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Nature. 2000 Apr 6;404(6778):635-43.

Obesity as a medical problem.

Author information

1
St Bartholomew's & The Royal London School of Medicine, Queen Mary & Westfield College, UK. P.G.Kopelman@mds.qmw.ac.uk

Abstract

Obesity is now so common within the world's population that it is beginning to replace undernutrition and infectious diseases as the most significant contributor to ill health. In particular, obesity is associated with diabetes mellitus, coronary heart disease, certain forms of cancer, and sleep-breathing disorders. Obesity is defined by a body-mass index (weight divided by square of the height) of 30 kg m(-2) or greater, but this does not take into account the morbidity and mortality associated with more modest degrees of overweight, nor the detrimental effect of intra-abdominal fat. The global epidemic of obesity results from a combination of genetic susceptibility, increased availability of high-energy foods and decreased requirement for physical activity in modern society. Obesity should no longer be regarded simply as a cosmetic problem affecting certain individuals, but an epidemic that threatens global well being.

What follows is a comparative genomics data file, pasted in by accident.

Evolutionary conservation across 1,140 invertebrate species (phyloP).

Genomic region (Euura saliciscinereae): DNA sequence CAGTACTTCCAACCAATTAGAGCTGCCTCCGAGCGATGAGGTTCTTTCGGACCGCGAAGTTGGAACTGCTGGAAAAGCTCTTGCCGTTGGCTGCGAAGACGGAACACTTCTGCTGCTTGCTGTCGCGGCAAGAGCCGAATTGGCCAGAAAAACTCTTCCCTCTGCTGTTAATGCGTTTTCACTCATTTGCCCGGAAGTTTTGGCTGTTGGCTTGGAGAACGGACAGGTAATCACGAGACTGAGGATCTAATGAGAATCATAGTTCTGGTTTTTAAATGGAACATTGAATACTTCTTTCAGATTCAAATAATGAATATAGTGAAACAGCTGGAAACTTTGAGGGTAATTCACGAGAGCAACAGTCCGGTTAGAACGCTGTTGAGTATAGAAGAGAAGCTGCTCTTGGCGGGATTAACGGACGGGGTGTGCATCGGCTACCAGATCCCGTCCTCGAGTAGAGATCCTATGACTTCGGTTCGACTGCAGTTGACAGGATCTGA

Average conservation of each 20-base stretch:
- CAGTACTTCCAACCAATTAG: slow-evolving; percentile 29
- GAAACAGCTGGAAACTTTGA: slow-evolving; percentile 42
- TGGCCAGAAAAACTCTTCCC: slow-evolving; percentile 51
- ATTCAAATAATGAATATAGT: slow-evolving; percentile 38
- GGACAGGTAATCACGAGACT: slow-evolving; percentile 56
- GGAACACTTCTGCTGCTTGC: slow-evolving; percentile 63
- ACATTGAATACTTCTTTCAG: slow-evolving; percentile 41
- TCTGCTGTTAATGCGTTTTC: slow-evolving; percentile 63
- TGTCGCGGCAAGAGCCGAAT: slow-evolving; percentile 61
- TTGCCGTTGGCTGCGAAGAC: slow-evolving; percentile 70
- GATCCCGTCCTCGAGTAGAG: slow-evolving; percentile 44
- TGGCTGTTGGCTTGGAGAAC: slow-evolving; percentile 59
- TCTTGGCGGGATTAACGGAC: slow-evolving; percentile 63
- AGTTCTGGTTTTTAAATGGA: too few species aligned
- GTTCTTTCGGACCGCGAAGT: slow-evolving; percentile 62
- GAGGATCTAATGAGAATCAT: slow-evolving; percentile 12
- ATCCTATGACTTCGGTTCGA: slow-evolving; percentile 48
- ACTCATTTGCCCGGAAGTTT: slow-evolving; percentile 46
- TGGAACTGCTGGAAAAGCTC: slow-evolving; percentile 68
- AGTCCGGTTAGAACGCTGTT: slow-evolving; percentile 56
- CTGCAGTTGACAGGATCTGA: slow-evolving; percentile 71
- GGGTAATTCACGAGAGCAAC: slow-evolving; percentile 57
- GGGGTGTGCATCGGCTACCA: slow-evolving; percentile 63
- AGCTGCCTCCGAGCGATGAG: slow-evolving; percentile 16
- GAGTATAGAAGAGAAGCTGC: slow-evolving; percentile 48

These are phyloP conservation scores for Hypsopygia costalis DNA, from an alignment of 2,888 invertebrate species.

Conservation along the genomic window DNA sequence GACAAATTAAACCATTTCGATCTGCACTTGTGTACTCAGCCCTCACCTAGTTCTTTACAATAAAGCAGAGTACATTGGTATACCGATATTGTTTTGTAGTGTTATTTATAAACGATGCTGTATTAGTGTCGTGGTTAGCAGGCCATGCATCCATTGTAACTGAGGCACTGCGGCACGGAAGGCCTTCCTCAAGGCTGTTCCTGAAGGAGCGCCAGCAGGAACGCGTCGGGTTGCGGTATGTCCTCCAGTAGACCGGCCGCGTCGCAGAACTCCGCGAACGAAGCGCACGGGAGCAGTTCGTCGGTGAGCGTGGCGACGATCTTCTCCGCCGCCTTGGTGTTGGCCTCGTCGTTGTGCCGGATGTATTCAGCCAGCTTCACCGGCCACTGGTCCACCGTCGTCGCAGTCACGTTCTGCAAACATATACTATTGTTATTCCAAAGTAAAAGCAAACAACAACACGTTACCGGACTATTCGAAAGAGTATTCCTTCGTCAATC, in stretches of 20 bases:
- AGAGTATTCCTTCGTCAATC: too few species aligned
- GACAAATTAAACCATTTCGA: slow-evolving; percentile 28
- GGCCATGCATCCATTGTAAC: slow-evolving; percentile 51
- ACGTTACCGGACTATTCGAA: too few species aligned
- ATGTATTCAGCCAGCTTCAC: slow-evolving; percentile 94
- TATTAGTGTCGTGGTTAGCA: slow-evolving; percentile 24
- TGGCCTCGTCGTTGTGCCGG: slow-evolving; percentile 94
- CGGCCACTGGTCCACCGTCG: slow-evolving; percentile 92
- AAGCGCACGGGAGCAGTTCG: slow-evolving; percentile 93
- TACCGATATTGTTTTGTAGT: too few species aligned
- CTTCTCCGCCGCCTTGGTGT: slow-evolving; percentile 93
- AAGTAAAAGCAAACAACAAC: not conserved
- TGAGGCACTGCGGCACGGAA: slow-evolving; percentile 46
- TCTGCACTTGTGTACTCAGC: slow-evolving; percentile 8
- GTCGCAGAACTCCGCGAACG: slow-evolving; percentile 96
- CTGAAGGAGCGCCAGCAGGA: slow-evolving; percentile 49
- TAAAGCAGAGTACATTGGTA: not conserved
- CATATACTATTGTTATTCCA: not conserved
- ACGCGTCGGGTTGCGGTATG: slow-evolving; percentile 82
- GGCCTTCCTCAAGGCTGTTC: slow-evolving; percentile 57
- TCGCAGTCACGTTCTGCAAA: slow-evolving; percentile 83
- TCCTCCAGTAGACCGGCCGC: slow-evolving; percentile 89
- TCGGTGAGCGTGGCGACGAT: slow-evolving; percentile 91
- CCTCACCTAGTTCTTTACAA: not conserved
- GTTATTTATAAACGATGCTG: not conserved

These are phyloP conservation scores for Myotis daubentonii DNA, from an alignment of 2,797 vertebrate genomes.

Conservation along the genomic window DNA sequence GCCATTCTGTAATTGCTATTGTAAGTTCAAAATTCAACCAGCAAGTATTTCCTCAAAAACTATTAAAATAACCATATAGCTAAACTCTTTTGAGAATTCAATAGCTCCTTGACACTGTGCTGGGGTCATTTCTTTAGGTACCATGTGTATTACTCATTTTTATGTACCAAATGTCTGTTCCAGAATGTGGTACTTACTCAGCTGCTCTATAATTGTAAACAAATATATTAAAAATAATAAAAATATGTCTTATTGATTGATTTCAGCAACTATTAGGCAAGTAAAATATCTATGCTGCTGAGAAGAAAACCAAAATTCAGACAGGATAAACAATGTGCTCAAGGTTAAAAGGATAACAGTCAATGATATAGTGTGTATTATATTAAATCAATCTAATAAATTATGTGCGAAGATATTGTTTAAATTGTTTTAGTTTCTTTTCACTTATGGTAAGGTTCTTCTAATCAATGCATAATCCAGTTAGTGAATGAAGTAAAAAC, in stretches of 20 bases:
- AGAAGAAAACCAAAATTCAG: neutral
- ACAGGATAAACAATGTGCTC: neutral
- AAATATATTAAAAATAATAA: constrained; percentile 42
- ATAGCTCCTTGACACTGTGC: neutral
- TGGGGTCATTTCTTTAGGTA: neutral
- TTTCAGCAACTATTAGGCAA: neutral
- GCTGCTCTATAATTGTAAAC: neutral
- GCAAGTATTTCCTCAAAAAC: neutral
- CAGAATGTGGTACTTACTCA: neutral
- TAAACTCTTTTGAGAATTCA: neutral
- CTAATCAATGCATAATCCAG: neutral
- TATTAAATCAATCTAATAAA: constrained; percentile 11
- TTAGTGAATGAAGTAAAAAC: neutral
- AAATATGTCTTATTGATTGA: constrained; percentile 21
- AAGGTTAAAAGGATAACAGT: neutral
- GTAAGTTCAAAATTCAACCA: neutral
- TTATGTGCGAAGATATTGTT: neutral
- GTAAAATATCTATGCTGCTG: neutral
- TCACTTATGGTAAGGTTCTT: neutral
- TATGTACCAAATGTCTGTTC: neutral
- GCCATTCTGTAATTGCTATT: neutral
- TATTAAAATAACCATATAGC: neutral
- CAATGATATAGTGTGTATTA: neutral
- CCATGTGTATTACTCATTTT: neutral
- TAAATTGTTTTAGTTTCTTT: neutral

PMID:
10766250
DOI:
10.1038/35007508
[Indexed for MEDLINE]
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